How did you find working together? (LP) From pretty early on, we started to blend our ideas. We just sort of work together, bounce ideas off each other.

So The Podolls was a smoothly running machine from day one? (LP) No! Craft and luxury are two things we’re obsessed with, so we did a line called Podoll. It was very exclusive, very hand-based craft, and sold at places like MAC.  It was really high end, really amazing, and really put us into debt! (This is accompanied by a burbling laugh/giggle from Lauren.) Neither of us went to design school: THAT was our education.

So you had T-shirts as your base, and then you had this high-end venture that wasn’t quite working. (JP) We were realizing that the economy was turning, and trying to figure out how to make things that weren’t t shirts or amazing dresses. We wanted things that we could dress up or down that were elegant and amazing. And we wanted them to be sustainable, and American-made.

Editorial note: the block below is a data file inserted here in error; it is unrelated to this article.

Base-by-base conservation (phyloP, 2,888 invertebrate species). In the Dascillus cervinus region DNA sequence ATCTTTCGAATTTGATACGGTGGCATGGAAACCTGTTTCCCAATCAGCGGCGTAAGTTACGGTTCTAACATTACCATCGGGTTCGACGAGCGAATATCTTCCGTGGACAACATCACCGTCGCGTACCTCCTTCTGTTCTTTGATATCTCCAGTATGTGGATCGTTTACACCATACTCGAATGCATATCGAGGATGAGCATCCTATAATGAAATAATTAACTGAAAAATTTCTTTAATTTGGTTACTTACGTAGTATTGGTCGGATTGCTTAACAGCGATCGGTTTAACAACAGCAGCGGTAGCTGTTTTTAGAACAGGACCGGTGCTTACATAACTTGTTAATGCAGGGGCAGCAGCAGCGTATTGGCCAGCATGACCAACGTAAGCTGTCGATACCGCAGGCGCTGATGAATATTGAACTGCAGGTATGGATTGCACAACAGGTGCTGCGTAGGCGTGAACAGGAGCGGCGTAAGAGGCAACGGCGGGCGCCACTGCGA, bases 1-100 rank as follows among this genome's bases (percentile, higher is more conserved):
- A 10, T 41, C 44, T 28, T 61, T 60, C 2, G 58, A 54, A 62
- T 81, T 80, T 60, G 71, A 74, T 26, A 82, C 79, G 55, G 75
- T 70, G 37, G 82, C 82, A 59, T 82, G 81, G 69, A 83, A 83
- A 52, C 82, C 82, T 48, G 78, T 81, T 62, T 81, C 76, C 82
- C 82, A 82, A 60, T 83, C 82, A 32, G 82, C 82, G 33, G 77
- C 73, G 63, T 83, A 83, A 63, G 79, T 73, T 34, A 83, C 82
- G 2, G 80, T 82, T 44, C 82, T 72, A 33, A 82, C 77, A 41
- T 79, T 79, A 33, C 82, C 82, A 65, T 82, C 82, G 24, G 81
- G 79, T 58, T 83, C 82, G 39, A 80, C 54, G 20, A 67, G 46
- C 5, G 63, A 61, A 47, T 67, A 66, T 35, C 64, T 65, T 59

(LP) This was one last shot before we moved onto Plan B where I’d become a yoga teacher. Josh was already advising and guest lecturing at CCA. And we were willing to let go. But one thing we learned along the way: success leads to failure and failure leads to success.

In 2008 we did our last Podoll collection. We didn’t actually produce any of the collection, just made the samples. (JP) We made another smaller collection under our T shirt brand…and everyone responded to it. People bought in volume and suddenly we were in business (again).

Talk about your commitment to local production. (LP) It’s very important to us: we never made anything abroad in our whole history. We know that our margins aren’t going to be as high, but it was important to have our work reflect the way we live.